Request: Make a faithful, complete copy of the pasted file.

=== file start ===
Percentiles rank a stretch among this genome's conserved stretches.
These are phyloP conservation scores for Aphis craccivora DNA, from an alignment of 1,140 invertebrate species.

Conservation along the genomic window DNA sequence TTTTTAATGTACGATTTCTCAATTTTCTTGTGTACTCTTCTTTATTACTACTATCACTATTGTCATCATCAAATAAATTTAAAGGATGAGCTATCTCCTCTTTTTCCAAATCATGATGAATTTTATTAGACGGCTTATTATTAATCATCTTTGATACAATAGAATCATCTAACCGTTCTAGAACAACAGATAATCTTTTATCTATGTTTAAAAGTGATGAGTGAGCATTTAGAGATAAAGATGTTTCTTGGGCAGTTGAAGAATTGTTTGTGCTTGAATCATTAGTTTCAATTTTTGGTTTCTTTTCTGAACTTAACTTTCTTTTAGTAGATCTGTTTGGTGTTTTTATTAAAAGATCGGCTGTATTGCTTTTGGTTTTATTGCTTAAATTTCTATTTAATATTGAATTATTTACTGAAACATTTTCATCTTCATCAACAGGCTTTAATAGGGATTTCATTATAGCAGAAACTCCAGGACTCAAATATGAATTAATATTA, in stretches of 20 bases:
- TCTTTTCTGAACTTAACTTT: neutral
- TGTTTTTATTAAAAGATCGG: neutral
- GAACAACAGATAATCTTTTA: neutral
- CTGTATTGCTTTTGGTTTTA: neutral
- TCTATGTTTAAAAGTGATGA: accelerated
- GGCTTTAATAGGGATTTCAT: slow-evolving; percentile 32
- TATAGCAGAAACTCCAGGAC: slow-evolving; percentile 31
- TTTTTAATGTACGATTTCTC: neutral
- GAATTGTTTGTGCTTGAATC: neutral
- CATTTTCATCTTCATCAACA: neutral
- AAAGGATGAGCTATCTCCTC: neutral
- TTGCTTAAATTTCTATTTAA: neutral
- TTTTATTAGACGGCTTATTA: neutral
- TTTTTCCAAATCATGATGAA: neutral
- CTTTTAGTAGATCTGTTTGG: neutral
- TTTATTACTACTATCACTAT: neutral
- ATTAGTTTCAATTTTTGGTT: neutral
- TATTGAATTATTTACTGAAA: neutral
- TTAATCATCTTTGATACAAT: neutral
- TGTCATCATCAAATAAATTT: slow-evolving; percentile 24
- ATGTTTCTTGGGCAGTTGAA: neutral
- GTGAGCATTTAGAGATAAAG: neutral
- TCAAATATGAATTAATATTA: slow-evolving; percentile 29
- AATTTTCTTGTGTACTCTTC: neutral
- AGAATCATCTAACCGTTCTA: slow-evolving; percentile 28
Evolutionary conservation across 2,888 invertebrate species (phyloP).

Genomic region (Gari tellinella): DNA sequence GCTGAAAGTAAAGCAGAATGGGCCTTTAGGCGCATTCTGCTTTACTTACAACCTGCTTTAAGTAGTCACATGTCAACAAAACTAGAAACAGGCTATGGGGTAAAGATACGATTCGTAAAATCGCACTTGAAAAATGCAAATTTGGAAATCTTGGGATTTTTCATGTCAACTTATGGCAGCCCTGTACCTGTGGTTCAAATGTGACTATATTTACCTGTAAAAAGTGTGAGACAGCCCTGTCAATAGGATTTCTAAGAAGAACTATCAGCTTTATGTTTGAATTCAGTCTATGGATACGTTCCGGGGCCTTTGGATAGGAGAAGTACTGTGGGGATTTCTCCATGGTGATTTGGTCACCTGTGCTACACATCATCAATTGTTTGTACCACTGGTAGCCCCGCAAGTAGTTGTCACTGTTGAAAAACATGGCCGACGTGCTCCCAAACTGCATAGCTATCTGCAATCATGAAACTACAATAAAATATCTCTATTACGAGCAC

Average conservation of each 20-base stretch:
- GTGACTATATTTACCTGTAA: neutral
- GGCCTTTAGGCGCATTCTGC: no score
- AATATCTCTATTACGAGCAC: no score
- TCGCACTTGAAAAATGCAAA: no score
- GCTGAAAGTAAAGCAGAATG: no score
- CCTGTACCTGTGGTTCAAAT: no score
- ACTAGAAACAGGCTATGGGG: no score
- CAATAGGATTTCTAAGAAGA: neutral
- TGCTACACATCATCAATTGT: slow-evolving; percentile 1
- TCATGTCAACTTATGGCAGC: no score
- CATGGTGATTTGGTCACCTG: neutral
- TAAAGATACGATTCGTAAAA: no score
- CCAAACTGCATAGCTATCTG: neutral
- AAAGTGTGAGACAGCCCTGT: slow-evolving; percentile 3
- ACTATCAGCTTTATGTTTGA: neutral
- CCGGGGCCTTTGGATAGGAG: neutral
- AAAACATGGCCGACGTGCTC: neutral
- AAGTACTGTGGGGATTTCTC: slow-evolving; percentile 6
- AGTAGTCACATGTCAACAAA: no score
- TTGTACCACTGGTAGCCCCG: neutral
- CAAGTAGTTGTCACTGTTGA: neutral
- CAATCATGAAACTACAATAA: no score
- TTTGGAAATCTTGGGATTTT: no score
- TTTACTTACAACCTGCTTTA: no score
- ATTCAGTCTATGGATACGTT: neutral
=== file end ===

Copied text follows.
Percentiles rank a stretch among this genome's conserved stretches.
These are phyloP conservation scores for Aphis craccivora DNA, from an alignment of 1,140 invertebrate species.

Conservation along the genomic window DNA sequence TTTTTAATGTACGATTTCTCAATTTTCTTGTGTACTCTTCTTTATTACTACTATCACTATTGTCATCATCAAATAAATTTAAAGGATGAGCTATCTCCTCTTTTTCCAAATCATGATGAATTTTATTAGACGGCTTATTATTAATCATCTTTGATACAATAGAATCATCTAACCGTTCTAGAACAACAGATAATCTTTTATCTATGTTTAAAAGTGATGAGTGAGCATTTAGAGATAAAGATGTTTCTTGGGCAGTTGAAGAATTGTTTGTGCTTGAATCATTAGTTTCAATTTTTGGTTTCTTTTCTGAACTTAACTTTCTTTTAGTAGATCTGTTTGGTGTTTTTATTAAAAGATCGGCTGTATTGCTTTTGGTTTTATTGCTTAAATTTCTATTTAATATTGAATTATTTACTGAAACATTTTCATCTTCATCAACAGGCTTTAATAGGGATTTCATTATAGCAGAAACTCCAGGACTCAAATATGAATTAATATTA, in stretches of 20 bases:
- TCTTTTCTGAACTTAACTTT: neutral
- TGTTTTTATTAAAAGATCGG: neutral
- GAACAACAGATAATCTTTTA: neutral
- CTGTATTGCTTTTGGTTTTA: neutral
- TCTATGTTTAAAAGTGATGA: accelerated
- GGCTTTAATAGGGATTTCAT: slow-evolving; percentile 32
- TATAGCAGAAACTCCAGGAC: slow-evolving; percentile 31
- TTTTTAATGTACGATTTCTC: neutral
- GAATTGTTTGTGCTTGAATC: neutral
- CATTTTCATCTTCATCAACA: neutral
- AAAGGATGAGCTATCTCCTC: neutral
- TTGCTTAAATTTCTATTTAA: neutral
- TTTTATTAGACGGCTTATTA: neutral
- TTTTTCCAAATCATGATGAA: neutral
- CTTTTAGTAGATCTGTTTGG: neutral
- TTTATTACTACTATCACTAT: neutral
- ATTAGTTTCAATTTTTGGTT: neutral
- TATTGAATTATTTACTGAAA: neutral
- TTAATCATCTTTGATACAAT: neutral
- TGTCATCATCAAATAAATTT: slow-evolving; percentile 24
- ATGTTTCTTGGGCAGTTGAA: neutral
- GTGAGCATTTAGAGATAAAG: neutral
- TCAAATATGAATTAATATTA: slow-evolving; percentile 29
- AATTTTCTTGTGTACTCTTC: neutral
- AGAATCATCTAACCGTTCTA: slow-evolving; percentile 28
Evolutionary conservation across 2,888 invertebrate species (phyloP).

Genomic region (Gari tellinella): DNA sequence GCTGAAAGTAAAGCAGAATGGGCCTTTAGGCGCATTCTGCTTTACTTACAACCTGCTTTAAGTAGTCACATGTCAACAAAACTAGAAACAGGCTATGGGGTAAAGATACGATTCGTAAAATCGCACTTGAAAAATGCAAATTTGGAAATCTTGGGATTTTTCATGTCAACTTATGGCAGCCCTGTACCTGTGGTTCAAATGTGACTATATTTACCTGTAAAAAGTGTGAGACAGCCCTGTCAATAGGATTTCTAAGAAGAACTATCAGCTTTATGTTTGAATTCAGTCTATGGATACGTTCCGGGGCCTTTGGATAGGAGAAGTACTGTGGGGATTTCTCCATGGTGATTTGGTCACCTGTGCTACACATCATCAATTGTTTGTACCACTGGTAGCCCCGCAAGTAGTTGTCACTGTTGAAAAACATGGCCGACGTGCTCCCAAACTGCATAGCTATCTGCAATCATGAAACTACAATAAAATATCTCTATTACGAGCAC

Average conservation of each 20-base stretch:
- GTGACTATATTTACCTGTAA: neutral
- GGCCTTTAGGCGCATTCTGC: no score
- AATATCTCTATTACGAGCAC: no score
- TCGCACTTGAAAAATGCAAA: no score
- GCTGAAAGTAAAGCAGAATG: no score
- CCTGTACCTGTGGTTCAAAT: no score
- ACTAGAAACAGGCTATGGGG: no score
- CAATAGGATTTCTAAGAAGA: neutral
- TGCTACACATCATCAATTGT: slow-evolving; percentile 1
- TCATGTCAACTTATGGCAGC: no score
- CATGGTGATTTGGTCACCTG: neutral
- TAAAGATACGATTCGTAAAA: no score
- CCAAACTGCATAGCTATCTG: neutral
- AAAGTGTGAGACAGCCCTGT: slow-evolving; percentile 3
- ACTATCAGCTTTATGTTTGA: neutral
- CCGGGGCCTTTGGATAGGAG: neutral
- AAAACATGGCCGACGTGCTC: neutral
- AAGTACTGTGGGGATTTCTC: slow-evolving; percentile 6
- AGTAGTCACATGTCAACAAA: no score
- TTGTACCACTGGTAGCCCCG: neutral
- CAAGTAGTTGTCACTGTTGA: neutral
- CAATCATGAAACTACAATAA: no score
- TTTGGAAATCTTGGGATTTT: no score
- TTTACTTACAACCTGCTTTA: no score
- ATTCAGTCTATGGATACGTT: neutral